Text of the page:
You are reading

Former CNBC Anchor and Sunnyside Resident to Challenge AOC in Primary

(Caruso-Cabrera for New York)

Feb. 11, 2020 By Allie Griffin

A former CNBC anchor and Sunnyside resident will challenge Alexandria Ocasio-Cortez for her Congressional seat in the Democratic primary election.

Michelle Caruso-Cabrera today announced her run for the 14th District, which covers Astoria, College Point, Corona, East Elmhurst, Elmhurst, Jackson Heights, Sunnyside, Woodside and parts of the Bronx.

“I’m running for NY-14, to fight for the people of Queens & the Bronx, the daughter of Cuban immigrants and living the American Dream,” Caruso-Cabrera said on Twitter.

Caruso-Cabrera worked at CNBC as an anchor and reporter for more than 20 years. After leaving the network in September 2018, she continued to serve as a contributor, but will take a leave from that role for the duration of the duration of the campaign, according to CNBC.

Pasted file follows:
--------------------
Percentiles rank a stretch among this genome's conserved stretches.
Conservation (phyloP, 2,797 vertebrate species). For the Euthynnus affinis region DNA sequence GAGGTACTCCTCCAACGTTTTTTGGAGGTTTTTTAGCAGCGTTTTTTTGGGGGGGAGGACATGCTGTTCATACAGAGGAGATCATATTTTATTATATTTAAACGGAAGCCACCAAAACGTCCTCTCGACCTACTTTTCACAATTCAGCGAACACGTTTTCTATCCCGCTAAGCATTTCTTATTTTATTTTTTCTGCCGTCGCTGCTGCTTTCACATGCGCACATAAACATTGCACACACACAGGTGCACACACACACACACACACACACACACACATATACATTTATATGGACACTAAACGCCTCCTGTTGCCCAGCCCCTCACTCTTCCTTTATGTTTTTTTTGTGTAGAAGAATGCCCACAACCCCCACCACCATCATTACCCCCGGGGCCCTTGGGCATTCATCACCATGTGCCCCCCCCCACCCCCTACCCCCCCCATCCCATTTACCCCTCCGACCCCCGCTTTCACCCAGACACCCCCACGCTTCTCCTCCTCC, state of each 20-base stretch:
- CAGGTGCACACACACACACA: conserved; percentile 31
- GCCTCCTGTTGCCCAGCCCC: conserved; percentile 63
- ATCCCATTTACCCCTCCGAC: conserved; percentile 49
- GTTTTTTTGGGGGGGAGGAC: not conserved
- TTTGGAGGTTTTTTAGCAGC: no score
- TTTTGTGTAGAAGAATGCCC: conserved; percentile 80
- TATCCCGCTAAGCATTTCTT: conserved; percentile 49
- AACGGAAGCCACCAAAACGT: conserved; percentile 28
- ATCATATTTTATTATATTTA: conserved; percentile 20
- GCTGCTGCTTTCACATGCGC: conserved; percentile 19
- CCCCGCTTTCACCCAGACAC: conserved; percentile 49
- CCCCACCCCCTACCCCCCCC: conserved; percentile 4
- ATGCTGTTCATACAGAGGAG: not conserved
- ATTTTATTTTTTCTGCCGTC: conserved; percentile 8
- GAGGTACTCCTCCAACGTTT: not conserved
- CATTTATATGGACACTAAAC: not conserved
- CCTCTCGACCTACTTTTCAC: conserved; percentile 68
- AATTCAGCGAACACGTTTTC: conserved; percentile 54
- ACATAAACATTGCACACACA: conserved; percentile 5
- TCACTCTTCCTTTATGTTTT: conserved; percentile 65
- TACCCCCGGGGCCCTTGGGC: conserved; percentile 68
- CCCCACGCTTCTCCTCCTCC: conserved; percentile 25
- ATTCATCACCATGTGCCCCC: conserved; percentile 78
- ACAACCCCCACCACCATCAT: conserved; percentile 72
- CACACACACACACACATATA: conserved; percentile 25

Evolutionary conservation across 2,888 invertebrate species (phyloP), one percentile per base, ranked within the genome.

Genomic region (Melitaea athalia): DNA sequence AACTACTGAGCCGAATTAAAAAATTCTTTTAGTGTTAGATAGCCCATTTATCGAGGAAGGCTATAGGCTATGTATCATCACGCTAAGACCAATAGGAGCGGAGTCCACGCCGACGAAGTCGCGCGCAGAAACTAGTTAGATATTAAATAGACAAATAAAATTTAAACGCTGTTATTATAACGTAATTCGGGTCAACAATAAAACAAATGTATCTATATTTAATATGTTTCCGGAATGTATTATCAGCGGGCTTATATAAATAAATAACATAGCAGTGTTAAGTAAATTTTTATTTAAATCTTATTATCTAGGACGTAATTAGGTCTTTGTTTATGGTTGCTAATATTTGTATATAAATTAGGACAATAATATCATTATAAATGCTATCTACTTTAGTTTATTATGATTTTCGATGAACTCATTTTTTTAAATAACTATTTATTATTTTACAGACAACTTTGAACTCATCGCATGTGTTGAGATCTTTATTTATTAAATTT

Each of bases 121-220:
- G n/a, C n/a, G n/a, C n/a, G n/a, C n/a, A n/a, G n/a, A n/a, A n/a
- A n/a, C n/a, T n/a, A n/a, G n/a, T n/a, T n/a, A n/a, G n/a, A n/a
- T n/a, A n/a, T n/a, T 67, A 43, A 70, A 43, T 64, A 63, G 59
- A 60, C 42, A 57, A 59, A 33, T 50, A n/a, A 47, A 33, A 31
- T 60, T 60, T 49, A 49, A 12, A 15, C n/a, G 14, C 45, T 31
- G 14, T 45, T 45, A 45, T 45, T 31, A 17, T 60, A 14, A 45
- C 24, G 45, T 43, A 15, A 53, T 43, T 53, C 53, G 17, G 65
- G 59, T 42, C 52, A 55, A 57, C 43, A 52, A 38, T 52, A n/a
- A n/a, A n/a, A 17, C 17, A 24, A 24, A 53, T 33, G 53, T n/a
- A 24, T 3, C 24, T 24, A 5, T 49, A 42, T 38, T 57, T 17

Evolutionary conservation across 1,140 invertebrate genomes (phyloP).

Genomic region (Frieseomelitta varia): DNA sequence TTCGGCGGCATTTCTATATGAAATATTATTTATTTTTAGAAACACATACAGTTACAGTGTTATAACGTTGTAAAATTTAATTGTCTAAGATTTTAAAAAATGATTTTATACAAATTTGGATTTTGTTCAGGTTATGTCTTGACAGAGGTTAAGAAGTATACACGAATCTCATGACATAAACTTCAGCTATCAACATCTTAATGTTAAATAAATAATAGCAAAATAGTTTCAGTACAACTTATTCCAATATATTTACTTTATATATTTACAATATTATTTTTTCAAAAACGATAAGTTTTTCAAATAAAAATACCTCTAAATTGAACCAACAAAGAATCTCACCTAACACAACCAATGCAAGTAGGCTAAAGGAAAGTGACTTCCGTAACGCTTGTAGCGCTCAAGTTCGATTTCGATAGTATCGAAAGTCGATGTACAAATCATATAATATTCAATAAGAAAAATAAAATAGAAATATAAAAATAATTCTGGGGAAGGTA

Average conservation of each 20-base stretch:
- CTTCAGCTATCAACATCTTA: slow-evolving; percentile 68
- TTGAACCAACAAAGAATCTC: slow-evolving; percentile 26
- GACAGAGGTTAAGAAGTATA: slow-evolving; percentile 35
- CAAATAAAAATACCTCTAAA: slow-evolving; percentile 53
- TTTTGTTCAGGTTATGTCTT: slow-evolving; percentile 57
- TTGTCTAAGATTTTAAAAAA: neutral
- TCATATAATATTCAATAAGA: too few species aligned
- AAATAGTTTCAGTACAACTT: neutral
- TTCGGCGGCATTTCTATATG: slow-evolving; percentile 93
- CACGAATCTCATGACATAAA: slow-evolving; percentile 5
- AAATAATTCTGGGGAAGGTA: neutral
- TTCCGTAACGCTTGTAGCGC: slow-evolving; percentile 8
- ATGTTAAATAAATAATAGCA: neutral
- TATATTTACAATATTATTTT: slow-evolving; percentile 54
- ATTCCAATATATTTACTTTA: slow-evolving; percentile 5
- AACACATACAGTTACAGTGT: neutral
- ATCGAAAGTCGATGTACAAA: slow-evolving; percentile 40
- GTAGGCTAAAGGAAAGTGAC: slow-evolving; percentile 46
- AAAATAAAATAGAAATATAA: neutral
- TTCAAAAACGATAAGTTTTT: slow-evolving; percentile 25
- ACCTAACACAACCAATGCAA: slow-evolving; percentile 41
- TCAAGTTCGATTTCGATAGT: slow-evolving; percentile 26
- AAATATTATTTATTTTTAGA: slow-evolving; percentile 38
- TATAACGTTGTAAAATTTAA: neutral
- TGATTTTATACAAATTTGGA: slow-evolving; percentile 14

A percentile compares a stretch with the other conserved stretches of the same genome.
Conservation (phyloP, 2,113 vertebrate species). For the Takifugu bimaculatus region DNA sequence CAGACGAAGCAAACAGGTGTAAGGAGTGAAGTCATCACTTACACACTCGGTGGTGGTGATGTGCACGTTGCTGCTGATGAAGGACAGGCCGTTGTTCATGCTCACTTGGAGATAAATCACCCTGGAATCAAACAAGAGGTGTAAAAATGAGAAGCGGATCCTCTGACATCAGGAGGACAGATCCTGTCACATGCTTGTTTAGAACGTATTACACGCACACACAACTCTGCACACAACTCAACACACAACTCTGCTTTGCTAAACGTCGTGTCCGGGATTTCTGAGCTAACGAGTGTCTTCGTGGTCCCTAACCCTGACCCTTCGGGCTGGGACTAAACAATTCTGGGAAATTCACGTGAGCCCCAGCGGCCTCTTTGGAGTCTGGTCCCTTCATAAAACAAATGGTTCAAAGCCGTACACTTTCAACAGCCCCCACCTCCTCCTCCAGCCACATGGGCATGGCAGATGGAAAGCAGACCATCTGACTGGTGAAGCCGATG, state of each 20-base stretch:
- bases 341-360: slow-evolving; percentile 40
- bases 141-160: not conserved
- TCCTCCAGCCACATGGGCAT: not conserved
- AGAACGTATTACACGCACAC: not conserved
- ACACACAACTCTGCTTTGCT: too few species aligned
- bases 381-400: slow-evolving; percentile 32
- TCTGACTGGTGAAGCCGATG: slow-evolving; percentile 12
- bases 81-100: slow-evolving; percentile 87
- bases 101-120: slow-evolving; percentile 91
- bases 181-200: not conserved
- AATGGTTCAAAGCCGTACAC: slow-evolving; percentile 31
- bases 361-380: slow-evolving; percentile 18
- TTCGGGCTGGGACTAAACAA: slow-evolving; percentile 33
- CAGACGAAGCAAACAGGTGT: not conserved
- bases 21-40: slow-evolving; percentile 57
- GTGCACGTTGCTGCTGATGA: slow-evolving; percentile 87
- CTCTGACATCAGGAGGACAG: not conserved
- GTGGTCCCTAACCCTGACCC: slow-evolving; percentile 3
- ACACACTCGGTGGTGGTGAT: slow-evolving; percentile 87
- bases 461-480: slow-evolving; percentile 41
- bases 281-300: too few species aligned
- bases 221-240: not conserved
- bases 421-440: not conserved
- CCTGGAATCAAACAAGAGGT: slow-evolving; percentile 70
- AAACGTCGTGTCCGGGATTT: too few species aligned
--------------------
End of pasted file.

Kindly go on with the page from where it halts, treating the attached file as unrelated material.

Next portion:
Caruso-Cabrera supports limited government and fiscal conservatism, as shown in her 2010 book titled “You Know I’m Right: More Prosperity, Less Government” — positioning her to the right of socialist-leaning liberal firebrand, Ocasio-Cortez.

The former CNBC anchor responded that she lives in Sunnyside when asked by a reporter on Twitter.

Ocasio-Cortez shocked the Queens Democratic establishment with her win over longtime incumbent Joe Crowley in the June 2018 Democratic primary.

Caruso-Cabrera and Ocasio-Cortez are two of nearly a dozen candidates vying for the Congressional seat.

The primary election is slated for June 23.

email the author: [email protected]
No comments yet

Leave a Comment
Reply to this Comment

All comments are subject to moderation before being posted.

This site is protected by reCAPTCHA and the Google Privacy Policy and Terms of Service apply.

Recent News

Two-Wheel Traffic Up on Bridges, But Cash-Strapped City Can’t Expand Crowded Bike Lanes

Even with many New Yorkers staying home during the pandemic, growing legions of bicyclists are pedaling over the city-run East River bridges that link Queens and Brooklyn to Manhattan.

“It can get pretty tight up there at times,” Andre Figueroa, 19, of Astoria, said before riding into Manhattan over the Queensboro Bridge’s shared cyclist and pedestrian path. “Ever since the start of this pandemic, you’ve seen a real change when it comes to people bicycling.”